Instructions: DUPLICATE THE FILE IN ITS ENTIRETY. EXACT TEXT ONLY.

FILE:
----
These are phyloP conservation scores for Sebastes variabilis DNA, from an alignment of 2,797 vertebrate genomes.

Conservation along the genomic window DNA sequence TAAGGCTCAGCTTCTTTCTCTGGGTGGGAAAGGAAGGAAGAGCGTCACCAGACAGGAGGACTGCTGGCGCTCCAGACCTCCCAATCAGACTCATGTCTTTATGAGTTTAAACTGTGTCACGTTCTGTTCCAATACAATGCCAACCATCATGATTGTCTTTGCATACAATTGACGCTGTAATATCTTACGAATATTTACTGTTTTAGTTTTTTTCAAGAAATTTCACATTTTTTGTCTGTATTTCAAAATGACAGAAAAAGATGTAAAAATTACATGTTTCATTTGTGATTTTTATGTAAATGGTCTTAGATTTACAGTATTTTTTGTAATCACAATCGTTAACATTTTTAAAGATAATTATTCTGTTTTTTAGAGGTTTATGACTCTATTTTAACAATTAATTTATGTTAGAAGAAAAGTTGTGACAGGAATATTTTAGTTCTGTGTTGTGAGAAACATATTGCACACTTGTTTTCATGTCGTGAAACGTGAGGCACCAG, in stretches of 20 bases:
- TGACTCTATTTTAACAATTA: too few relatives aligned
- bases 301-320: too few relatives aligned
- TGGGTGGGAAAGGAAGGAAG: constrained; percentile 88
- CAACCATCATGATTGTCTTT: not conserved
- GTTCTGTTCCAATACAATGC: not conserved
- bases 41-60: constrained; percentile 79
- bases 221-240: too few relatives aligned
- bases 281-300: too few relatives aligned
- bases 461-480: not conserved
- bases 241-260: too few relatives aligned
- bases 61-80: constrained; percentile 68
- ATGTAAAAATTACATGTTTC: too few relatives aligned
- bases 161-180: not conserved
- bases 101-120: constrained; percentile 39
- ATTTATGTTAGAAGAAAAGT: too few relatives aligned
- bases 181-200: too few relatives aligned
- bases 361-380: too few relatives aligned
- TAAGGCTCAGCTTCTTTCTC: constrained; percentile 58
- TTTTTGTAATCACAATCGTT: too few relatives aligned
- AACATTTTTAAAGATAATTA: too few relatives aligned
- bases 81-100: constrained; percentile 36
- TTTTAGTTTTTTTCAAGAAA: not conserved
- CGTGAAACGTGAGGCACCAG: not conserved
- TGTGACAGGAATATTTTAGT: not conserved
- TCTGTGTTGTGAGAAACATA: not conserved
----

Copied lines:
These are phyloP conservation scores for Sebastes variabilis DNA, from an alignment of 2,797 vertebrate genomes.

Conservation along the genomic window DNA sequence TAAGGCTCAGCTTCTTTCTCTGGGTGGGAAAGGAAGGAAGAGCGTCACCAGACAGGAGGACTGCTGGCGCTCCAGACCTCCCAATCAGACTCATGTCTTTATGAGTTTAAACTGTGTCACGTTCTGTTCCAATACAATGCCAACCATCATGATTGTCTTTGCATACAATTGACGCTGTAATATCTTACGAATATTTACTGTTTTAGTTTTTTTCAAGAAATTTCACATTTTTTGTCTGTATTTCAAAATGACAGAAAAAGATGTAAAAATTACATGTTTCATTTGTGATTTTTATGTAAATGGTCTTAGATTTACAGTATTTTTTGTAATCACAATCGTTAACATTTTTAAAGATAATTATTCTGTTTTTTAGAGGTTTATGACTCTATTTTAACAATTAATTTATGTTAGAAGAAAAGTTGTGACAGGAATATTTTAGTTCTGTGTTGTGAGAAACATATTGCACACTTGTTTTCATGTCGTGAAACGTGAGGCACCAG, in stretches of 20 bases:
- TGACTCTATTTTAACAATTA: too few relatives aligned
- bases 301-320: too few relatives aligned
- TGGGTGGGAAAGGAAGGAAG: constrained; percentile 88
- CAACCATCATGATTGTCTTT: not conserved
- GTTCTGTTCCAATACAATGC: not conserved
- bases 41-60: constrained; percentile 79
- bases 221-240: too few relatives aligned
- bases 281-300: too few relatives aligned
- bases 461-480: not conserved
- bases 241-260: too few relatives aligned
- bases 61-80: constrained; percentile 68
- ATGTAAAAATTACATGTTTC: too few relatives aligned
- bases 161-180: not conserved
- bases 101-120: constrained; percentile 39
- ATTTATGTTAGAAGAAAAGT: too few relatives aligned
- bases 181-200: too few relatives aligned
- bases 361-380: too few relatives aligned
- TAAGGCTCAGCTTCTTTCTC: constrained; percentile 58
- TTTTTGTAATCACAATCGTT: too few relatives aligned
- AACATTTTTAAAGATAATTA: too few relatives aligned
- bases 81-100: constrained; percentile 36
- TTTTAGTTTTTTTCAAGAAA: not conserved
- CGTGAAACGTGAGGCACCAG: not conserved
- TGTGACAGGAATATTTTAGT: not conserved
- TCTGTGTTGTGAGAAACATA: not conserved